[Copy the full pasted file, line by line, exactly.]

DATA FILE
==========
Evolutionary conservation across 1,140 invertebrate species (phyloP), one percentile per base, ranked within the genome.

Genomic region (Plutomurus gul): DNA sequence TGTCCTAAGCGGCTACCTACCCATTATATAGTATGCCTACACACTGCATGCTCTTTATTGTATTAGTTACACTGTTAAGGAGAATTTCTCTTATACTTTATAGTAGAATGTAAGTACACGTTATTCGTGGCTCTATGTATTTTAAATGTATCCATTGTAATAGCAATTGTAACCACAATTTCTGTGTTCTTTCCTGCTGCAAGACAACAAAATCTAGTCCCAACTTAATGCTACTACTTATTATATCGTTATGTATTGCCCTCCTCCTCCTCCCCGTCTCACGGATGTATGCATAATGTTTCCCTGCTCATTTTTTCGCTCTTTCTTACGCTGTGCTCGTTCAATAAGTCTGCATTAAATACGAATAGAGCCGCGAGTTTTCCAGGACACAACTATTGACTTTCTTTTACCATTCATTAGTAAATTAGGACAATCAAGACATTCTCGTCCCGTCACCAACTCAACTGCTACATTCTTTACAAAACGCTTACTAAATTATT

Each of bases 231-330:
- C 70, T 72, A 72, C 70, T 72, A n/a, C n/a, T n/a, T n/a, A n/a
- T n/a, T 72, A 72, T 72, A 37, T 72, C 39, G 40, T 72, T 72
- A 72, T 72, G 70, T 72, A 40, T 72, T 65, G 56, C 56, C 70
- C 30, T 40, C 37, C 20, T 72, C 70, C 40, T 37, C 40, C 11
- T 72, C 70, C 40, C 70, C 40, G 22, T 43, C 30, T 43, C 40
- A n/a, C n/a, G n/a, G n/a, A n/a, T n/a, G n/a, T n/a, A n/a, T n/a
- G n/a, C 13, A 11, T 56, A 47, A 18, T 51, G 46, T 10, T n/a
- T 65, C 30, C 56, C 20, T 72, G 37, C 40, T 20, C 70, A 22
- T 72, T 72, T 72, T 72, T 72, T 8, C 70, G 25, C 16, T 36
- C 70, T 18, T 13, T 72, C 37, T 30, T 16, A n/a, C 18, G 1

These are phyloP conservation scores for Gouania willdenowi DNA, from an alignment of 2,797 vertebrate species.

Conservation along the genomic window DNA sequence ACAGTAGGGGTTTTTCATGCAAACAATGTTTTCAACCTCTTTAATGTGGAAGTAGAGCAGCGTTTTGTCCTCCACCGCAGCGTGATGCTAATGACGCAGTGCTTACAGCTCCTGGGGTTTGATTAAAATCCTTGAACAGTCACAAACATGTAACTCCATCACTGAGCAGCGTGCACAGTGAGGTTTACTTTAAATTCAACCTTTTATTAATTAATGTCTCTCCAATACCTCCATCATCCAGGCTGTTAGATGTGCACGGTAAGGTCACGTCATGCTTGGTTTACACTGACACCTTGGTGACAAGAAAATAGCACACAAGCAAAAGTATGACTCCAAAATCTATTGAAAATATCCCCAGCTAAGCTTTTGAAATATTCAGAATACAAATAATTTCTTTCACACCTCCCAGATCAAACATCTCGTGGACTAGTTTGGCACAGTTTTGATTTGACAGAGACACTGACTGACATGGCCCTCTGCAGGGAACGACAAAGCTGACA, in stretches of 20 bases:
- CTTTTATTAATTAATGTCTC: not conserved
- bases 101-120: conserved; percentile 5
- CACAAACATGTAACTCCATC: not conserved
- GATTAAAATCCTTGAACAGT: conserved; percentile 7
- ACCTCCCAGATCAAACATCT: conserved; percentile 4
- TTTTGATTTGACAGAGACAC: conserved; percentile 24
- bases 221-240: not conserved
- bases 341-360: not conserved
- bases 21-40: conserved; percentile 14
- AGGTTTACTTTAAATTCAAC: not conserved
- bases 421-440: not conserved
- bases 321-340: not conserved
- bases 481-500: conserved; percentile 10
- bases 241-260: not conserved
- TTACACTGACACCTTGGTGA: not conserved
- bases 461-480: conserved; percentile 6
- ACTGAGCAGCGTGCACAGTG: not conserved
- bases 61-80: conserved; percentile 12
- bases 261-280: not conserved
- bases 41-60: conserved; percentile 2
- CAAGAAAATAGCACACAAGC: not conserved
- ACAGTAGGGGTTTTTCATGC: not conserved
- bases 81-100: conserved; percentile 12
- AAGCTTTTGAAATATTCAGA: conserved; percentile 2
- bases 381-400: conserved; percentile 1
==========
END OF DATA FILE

Evolutionary conservation across 1,140 invertebrate species (phyloP), one percentile per base, ranked within the genome.

Genomic region (Plutomurus gul): DNA sequence TGTCCTAAGCGGCTACCTACCCATTATATAGTATGCCTACACACTGCATGCTCTTTATTGTATTAGTTACACTGTTAAGGAGAATTTCTCTTATACTTTATAGTAGAATGTAAGTACACGTTATTCGTGGCTCTATGTATTTTAAATGTATCCATTGTAATAGCAATTGTAACCACAATTTCTGTGTTCTTTCCTGCTGCAAGACAACAAAATCTAGTCCCAACTTAATGCTACTACTTATTATATCGTTATGTATTGCCCTCCTCCTCCTCCCCGTCTCACGGATGTATGCATAATGTTTCCCTGCTCATTTTTTCGCTCTTTCTTACGCTGTGCTCGTTCAATAAGTCTGCATTAAATACGAATAGAGCCGCGAGTTTTCCAGGACACAACTATTGACTTTCTTTTACCATTCATTAGTAAATTAGGACAATCAAGACATTCTCGTCCCGTCACCAACTCAACTGCTACATTCTTTACAAAACGCTTACTAAATTATT

Each of bases 231-330:
- C 70, T 72, A 72, C 70, T 72, A n/a, C n/a, T n/a, T n/a, A n/a
- T n/a, T 72, A 72, T 72, A 37, T 72, C 39, G 40, T 72, T 72
- A 72, T 72, G 70, T 72, A 40, T 72, T 65, G 56, C 56, C 70
- C 30, T 40, C 37, C 20, T 72, C 70, C 40, T 37, C 40, C 11
- T 72, C 70, C 40, C 70, C 40, G 22, T 43, C 30, T 43, C 40
- A n/a, C n/a, G n/a, G n/a, A n/a, T n/a, G n/a, T n/a, A n/a, T n/a
- G n/a, C 13, A 11, T 56, A 47, A 18, T 51, G 46, T 10, T n/a
- T 65, C 30, C 56, C 20, T 72, G 37, C 40, T 20, C 70, A 22
- T 72, T 72, T 72, T 72, T 72, T 8, C 70, G 25, C 16, T 36
- C 70, T 18, T 13, T 72, C 37, T 30, T 16, A n/a, C 18, G 1

These are phyloP conservation scores for Gouania willdenowi DNA, from an alignment of 2,797 vertebrate species.

Conservation along the genomic window DNA sequence ACAGTAGGGGTTTTTCATGCAAACAATGTTTTCAACCTCTTTAATGTGGAAGTAGAGCAGCGTTTTGTCCTCCACCGCAGCGTGATGCTAATGACGCAGTGCTTACAGCTCCTGGGGTTTGATTAAAATCCTTGAACAGTCACAAACATGTAACTCCATCACTGAGCAGCGTGCACAGTGAGGTTTACTTTAAATTCAACCTTTTATTAATTAATGTCTCTCCAATACCTCCATCATCCAGGCTGTTAGATGTGCACGGTAAGGTCACGTCATGCTTGGTTTACACTGACACCTTGGTGACAAGAAAATAGCACACAAGCAAAAGTATGACTCCAAAATCTATTGAAAATATCCCCAGCTAAGCTTTTGAAATATTCAGAATACAAATAATTTCTTTCACACCTCCCAGATCAAACATCTCGTGGACTAGTTTGGCACAGTTTTGATTTGACAGAGACACTGACTGACATGGCCCTCTGCAGGGAACGACAAAGCTGACA, in stretches of 20 bases:
- CTTTTATTAATTAATGTCTC: not conserved
- bases 101-120: conserved; percentile 5
- CACAAACATGTAACTCCATC: not conserved
- GATTAAAATCCTTGAACAGT: conserved; percentile 7
- ACCTCCCAGATCAAACATCT: conserved; percentile 4
- TTTTGATTTGACAGAGACAC: conserved; percentile 24
- bases 221-240: not conserved
- bases 341-360: not conserved
- bases 21-40: conserved; percentile 14
- AGGTTTACTTTAAATTCAAC: not conserved
- bases 421-440: not conserved
- bases 321-340: not conserved
- bases 481-500: conserved; percentile 10
- bases 241-260: not conserved
- TTACACTGACACCTTGGTGA: not conserved
- bases 461-480: conserved; percentile 6
- ACTGAGCAGCGTGCACAGTG: not conserved
- bases 61-80: conserved; percentile 12
- bases 261-280: not conserved
- bases 41-60: conserved; percentile 2
- CAAGAAAATAGCACACAAGC: not conserved
- ACAGTAGGGGTTTTTCATGC: not conserved
- bases 81-100: conserved; percentile 12
- AAGCTTTTGAAATATTCAGA: conserved; percentile 2
- bases 381-400: conserved; percentile 1